Idaho Transportation Department Automatic Traffic Counters located in Donnelly show – click here for the data::

  • A 30-year annual increase in vehicle traffic of 62.8%
  • A 20-year annual increase in vehicle traffic of 48.9%
  • A 24-hour annual average in vehicle traffic in the last 10 years of 44.5%

The Idaho Department of Commerce lodging tax collections for Valley County (an indicator of visitor volume) has increased 141% in the last five years.

The City of McCall 3% Local Option Tax on lodging properties has increased 314% over the last 10 years.

How do increasing assessed values impact the levy rate?

Under the levy-based system used in Valley County, as assessed values go UP, the actual levy rate goes DOWN because the levy rate is based on a set district budget.

Each year, all taxing districts (including the EMS district) set a budget via public hearing. To get the levy rate for that year, the district budget is divided by the total countywide assessed value.

Using the proposed $4.06 million budget for the new EMS district, we can see how the ACTUAL levy rate each homeowner is assessed decreases as the total assessed value increases.

Total Assessed Value
(less homeowner exemption)
Levy rate
(based on a $4.06 million budget)
2015 $3,237,384,744 0.00125
2016 $3,476,795,989 0.00117
2017 $3,667,484,423 0.00111
2018 $4,037,087,474 0.00101
2019 $4,520,402,102 0.00090
2020 $5,058,027,119 0.00080
2021 $6,356,789,852 0.00064
2022 $10,195,910,860  0.00040
2023 $11,258,100,713  0.00036


Key data impacting the future of EMS demand in Valley County:

Demographic Information:

Valley county has a population of 12,464 (2022) and grew by 26.4% (2,602 residents) between 2010-2022, ranking 6th for population growth out of the 44 Idaho Counties (U of I Indicators Idaho, 2023).

Approximately 15.1 million visitors come to southwest and north central Idaho every year, many of whom visit Valley County as a top tourism destination outside of the Treasure Valley (Idaho Tourism Data, 2023).

The median age in Valley County is 49.4 (2022), 10 years older than the median age in the US, and 12 years older than the median age in all of Idaho. 26.7% of the population is over the age of 65, compared to 16.6% in Idaho (U of I Indicators Idaho, 2023).


Economic Information:

In 2021, there were 12,162 housing units in Valley County. The number of housing units increased by 30% between 1980-1990, by 21.7% between 1990-2000, by 45.8% between 2000-2010, and 3.4% between 2010-2020. Between 2017-2021, housing units were 24.6% owner occupied, 5.7% renter occupied, and 69.7% vacant. The median value of owner occupied housing increased by 102.1% between 1980 and 2017-2021 and ranked 3rd of 44 counties in Idaho (U of I Indicators Idaho, 2023). A high level of second homes and vacation rentals likely accounts for these numbers, and has put a strain on the local housing market in Valley County (Boise Dev, Valley County Grapples With Housing Supply Shortage, April 2023).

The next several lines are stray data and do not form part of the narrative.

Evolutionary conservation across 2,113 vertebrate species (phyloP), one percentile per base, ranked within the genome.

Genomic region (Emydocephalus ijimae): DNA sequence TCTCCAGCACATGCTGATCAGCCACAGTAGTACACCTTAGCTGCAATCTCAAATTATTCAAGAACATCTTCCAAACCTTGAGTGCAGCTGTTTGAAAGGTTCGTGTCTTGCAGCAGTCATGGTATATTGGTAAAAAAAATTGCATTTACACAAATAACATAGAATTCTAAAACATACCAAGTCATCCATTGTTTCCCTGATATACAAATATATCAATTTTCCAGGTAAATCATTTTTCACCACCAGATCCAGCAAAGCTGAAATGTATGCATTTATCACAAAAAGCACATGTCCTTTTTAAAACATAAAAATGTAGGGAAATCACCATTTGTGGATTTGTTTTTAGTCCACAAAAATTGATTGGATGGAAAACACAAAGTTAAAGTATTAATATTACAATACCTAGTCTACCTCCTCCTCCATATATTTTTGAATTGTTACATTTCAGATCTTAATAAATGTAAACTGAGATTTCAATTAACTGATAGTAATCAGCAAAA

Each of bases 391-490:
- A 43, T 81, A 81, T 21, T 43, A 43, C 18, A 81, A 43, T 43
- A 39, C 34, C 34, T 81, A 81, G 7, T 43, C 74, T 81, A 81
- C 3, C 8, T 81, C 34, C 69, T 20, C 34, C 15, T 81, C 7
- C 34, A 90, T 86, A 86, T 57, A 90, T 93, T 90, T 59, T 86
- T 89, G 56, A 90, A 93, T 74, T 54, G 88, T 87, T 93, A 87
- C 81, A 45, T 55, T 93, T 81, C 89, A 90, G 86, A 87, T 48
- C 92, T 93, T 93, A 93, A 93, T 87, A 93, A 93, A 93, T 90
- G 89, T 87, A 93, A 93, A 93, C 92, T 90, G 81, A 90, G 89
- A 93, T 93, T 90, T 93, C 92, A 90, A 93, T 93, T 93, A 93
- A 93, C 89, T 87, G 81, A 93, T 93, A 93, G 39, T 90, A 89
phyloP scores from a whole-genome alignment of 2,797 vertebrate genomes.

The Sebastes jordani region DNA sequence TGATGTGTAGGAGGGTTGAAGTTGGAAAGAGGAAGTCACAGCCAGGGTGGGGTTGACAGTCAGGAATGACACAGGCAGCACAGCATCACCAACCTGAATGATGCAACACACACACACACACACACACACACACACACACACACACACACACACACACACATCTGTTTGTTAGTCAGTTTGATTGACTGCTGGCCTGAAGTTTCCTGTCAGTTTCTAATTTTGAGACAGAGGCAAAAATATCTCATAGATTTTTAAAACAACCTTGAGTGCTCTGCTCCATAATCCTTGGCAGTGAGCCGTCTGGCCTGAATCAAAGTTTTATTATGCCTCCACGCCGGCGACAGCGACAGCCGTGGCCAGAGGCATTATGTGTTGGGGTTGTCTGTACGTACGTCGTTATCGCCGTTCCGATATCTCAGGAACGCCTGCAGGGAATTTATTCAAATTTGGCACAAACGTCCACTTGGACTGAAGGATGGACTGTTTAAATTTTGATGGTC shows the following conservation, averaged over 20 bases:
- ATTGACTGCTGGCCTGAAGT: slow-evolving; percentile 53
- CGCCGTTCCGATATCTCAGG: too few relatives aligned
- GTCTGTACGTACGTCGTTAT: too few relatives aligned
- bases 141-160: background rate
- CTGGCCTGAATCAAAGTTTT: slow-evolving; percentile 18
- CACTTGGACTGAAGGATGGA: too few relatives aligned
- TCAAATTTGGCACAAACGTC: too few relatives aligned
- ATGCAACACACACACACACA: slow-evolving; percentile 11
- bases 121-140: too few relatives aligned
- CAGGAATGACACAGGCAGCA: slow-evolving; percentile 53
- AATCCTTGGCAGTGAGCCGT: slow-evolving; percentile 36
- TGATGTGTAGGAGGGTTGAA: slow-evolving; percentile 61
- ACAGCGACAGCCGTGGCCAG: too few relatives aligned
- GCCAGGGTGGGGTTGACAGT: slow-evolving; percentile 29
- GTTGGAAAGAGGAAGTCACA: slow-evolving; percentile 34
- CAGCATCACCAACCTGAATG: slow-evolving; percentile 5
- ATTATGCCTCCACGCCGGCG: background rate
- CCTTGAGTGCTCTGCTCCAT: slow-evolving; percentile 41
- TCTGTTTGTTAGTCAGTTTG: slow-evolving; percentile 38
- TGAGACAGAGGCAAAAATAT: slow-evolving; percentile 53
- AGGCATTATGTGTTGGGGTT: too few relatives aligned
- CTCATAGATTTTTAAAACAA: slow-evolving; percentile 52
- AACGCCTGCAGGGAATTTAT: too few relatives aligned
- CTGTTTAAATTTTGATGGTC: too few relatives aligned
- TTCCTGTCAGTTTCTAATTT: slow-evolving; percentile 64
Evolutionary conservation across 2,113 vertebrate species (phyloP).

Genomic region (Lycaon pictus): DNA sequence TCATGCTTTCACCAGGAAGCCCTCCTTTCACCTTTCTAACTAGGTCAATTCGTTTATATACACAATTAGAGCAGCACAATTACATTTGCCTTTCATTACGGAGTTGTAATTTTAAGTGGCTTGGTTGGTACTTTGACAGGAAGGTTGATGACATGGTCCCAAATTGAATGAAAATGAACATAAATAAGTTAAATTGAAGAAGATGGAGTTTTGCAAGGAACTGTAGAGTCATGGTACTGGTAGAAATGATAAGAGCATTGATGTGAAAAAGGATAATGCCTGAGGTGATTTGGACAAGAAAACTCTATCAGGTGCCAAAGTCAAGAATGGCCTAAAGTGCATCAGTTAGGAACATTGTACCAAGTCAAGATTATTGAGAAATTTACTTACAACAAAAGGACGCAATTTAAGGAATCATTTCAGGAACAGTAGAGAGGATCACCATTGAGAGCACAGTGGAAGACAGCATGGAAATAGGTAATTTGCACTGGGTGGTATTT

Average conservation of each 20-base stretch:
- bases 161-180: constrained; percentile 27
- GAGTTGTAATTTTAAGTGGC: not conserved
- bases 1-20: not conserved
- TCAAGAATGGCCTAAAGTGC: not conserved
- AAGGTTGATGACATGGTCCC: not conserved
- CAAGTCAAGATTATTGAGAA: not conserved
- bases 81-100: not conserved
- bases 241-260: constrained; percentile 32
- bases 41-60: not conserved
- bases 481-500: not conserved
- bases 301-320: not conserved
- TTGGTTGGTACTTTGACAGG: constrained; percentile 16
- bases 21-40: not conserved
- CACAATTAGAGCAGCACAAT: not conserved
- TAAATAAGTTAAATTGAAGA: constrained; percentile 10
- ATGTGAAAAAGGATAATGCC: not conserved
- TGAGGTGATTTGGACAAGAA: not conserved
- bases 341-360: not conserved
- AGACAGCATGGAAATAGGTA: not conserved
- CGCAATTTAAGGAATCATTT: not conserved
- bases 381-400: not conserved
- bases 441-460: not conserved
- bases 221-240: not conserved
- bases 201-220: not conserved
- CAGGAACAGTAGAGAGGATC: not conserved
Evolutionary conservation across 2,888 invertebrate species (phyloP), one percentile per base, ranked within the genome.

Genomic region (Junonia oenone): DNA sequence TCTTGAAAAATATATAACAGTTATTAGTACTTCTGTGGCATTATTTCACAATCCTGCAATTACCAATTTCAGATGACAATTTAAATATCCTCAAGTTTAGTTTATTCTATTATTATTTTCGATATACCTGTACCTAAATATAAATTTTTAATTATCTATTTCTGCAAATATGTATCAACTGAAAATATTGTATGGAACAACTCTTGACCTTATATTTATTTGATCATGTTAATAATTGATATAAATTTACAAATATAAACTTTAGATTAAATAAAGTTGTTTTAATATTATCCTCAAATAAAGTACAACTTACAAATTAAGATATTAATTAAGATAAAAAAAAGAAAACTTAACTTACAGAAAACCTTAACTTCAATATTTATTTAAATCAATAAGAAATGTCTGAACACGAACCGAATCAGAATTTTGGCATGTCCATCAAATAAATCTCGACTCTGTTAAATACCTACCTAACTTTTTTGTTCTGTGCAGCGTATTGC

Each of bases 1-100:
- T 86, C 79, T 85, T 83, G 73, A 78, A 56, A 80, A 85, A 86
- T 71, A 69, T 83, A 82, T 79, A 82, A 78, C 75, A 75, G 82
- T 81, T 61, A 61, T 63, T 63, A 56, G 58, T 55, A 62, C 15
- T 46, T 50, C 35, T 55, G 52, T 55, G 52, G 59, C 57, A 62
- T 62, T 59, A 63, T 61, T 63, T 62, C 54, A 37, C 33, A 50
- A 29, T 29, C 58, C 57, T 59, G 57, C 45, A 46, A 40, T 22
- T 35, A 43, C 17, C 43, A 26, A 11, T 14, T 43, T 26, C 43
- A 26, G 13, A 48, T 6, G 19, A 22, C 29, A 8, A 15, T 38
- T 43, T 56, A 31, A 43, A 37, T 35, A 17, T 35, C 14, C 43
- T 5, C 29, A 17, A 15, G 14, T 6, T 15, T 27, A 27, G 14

The labor participation rate (the proportion of people 16 years old and older who are employed or available for work) is relatively low in Valley County at 54%. Wage per job ranked 20th (highest to lowest) of the 44 Idaho counties at $46,388 in 2021 and increased by only 0.8% between 2020-2021 (U of I Indicators Idaho, 2023). A livable wage in Valley County ranges from $15.75 per hour for a single person without children up to $55.41 per hour for a single person with three children–presumably due to the cost/scarcity of childcare in the region. Poverty wages are $6.53 per hour for a single person without children and $13.34 for a single person with three children (MIT Living Wage Calculator, 2023). The average home value in the county was $660,973 as of August, 2023 (Zillow, 2023).


Financial Information:

The overall operating cost of EMS service in Valley County is estimated to be $3,303,030.00 annually, not accounting for capital expenses (2023 Idaho EMS Resource Assessment Survey).

To help offset costs of capital expenses, on October 16, 2023, the Valley County Commissioners voted to adopt Fire District Impact Fees. Fire district impacte fees ARE NOT used to fund EMS services. Find more information here.

Articles and References for further reading:


Government Reports

Projected Growth -Master Facilities Plan Valley County


Volunteer Providers of EMS: Idaho Office of Performance Evaluations, Idaho Legislature


Valley County EMS Services Delivery Study – ESCI


News Articles

‘Huge safety concern’: Valley Co. feels EMS stress with limited funding


EMS in Idaho is Broken


Salmon River Ambulance District formally established


EMS providers struggle in rural Idaho, OPE reports


Waiting for help, Idaho Reports


Emergency Medical Services in Idaho: A County-Focused Resource Assessment 2023